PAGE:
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Thread: PulseAudio Ported To Android, Compared To AudioFlinger

  1. #31
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    Quote Originally Posted by Teho View Post
    In that case it's not necessary for drastic changes like merging two sound servers that obviously can't be merged (in sense of code, community, API etc...). A better support for Jack in PulseAudio would be more appropriate. I think that Ubuntu Studio tried something like that but I'm not sure what came out of it.
    yes it will probably (don't know the technicalities behind that) be a heck of a job to merge but at some point it must be done IMO.

    here is Lennarts blog post explaining the situation and possibilities

    http://0pointer.de/blog/projects/whe...-when-not.html

    and while i cant say anything about the technical part of the whole thing i have arguments against his user cases.

  2. #32
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    Quote Originally Posted by bwat47 View Post
    There's nothing wrong with pulseaudio, It was only pushed too early into ubuntu and fedora before it was ready. I haven't had problems with it in ages. So sick of the ridiculous hate comments it gets for no reason.
    I took a look in PA source code, many of the resamplers are filled with comments about slow performance, and there's no SIMD use at all.

  3. #33
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    Quote Originally Posted by blackshard View Post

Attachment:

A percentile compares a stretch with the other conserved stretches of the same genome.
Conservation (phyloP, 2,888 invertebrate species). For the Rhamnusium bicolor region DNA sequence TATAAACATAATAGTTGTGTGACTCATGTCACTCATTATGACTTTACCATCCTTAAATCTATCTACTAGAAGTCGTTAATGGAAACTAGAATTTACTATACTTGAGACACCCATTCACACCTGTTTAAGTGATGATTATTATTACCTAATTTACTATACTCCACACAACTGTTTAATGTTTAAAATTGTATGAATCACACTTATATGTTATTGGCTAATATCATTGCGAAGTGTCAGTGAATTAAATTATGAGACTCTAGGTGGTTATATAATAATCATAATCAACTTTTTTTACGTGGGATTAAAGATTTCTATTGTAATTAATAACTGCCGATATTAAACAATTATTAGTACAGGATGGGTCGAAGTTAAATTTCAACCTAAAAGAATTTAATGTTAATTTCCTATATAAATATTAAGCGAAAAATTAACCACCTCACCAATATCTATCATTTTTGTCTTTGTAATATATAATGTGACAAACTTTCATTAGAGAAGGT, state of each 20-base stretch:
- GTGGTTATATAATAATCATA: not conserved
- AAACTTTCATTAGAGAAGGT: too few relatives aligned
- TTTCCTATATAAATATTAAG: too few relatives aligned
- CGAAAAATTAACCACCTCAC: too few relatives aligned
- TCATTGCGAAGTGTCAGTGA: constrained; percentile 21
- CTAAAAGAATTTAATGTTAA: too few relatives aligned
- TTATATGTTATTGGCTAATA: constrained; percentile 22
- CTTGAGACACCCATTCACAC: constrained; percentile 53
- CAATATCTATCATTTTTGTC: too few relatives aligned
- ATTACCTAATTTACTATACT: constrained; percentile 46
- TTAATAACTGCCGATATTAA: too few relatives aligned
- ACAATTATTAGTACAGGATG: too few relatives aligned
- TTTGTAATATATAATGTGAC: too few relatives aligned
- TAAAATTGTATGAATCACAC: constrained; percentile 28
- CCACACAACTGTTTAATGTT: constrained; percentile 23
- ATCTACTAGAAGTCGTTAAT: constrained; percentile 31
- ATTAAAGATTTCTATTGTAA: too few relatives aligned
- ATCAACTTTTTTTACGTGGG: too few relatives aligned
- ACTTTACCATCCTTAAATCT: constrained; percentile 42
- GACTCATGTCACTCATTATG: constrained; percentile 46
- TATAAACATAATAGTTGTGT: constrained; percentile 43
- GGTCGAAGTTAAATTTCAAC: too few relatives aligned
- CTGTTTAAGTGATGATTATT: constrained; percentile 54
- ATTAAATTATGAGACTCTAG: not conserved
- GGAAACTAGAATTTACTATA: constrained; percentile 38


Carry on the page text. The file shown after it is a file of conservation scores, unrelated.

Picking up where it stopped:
I took a look in PA source code, many of the resamplers are filled with comments about slow performance, and there's no SIMD use at all.
    Android live on mobile device which CPU and battery resource is scarce

    To be competitive, the system need to be low-power, low latency, good sound quality (floating point sound mixing must be used but this is expensive)

    To meet this target, "CPU-efficient" is necessary.
    To be "CPU-efficient", SIMD instruction must be used
    context switch should be avoided as much as possible => sound mixing in kernel mode

    PA simply do not meet this requirement.

    if Android go for resource-hungary application such as HD movie, 3D games in the future.
    Google will need to send hundreds of best programmer to optimize PA (but i doubt if this will succeed)
    Why don't they use right tool at the beginning? OSS4 or add floating point kernel sound mixing to ALSA. It save their time
    Last edited by unknown2; 01-17-2012 at 07:16 PM.

  4. #34
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    Quote Originally Posted by unknown2 View Post
    Android live on mobile device which CPU and battery resource is scarce

    To be competitive, the system need to be low-power, low latency, good sound quality (floating point sound mixing must be used but this is expensive)

    To meet this target, "CPU-efficient" is necessary.
    To be "CPU-efficient", SIMD instruction must be used
    context switch should be avoided as much as possible => sound mixing in kernel mode

    PA simply do not meet this requirement.

    if Android go for resource-hungary application such as HD movie, 3D games in the future.
    Google will need to send hundreds of best programmer to optimize PA (but i doubt if this will succeed)
    Why don't they use right tool at the beginning? OSS4 or add floating point kernel sound mixing to ALSA. It save their time
    If you read the relevant article you'd see that PA is actually MORE efficient than AF (determined by number of wakeups).
    If OSS4 was any good I'm sure Google would've used it (similarly if PA had been good enough 3+ years ago it would've been used).

  5. #35
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    Quote Originally Posted by blackshard View Post
    I took a look in PA source code, many of the resamplers are filled with comments about slow performance, and there's no SIMD use at all.
    They apparently do use simd code, only it's through OIL http://www.freedesktop.org/wiki/Soft...udio/Notes/1.0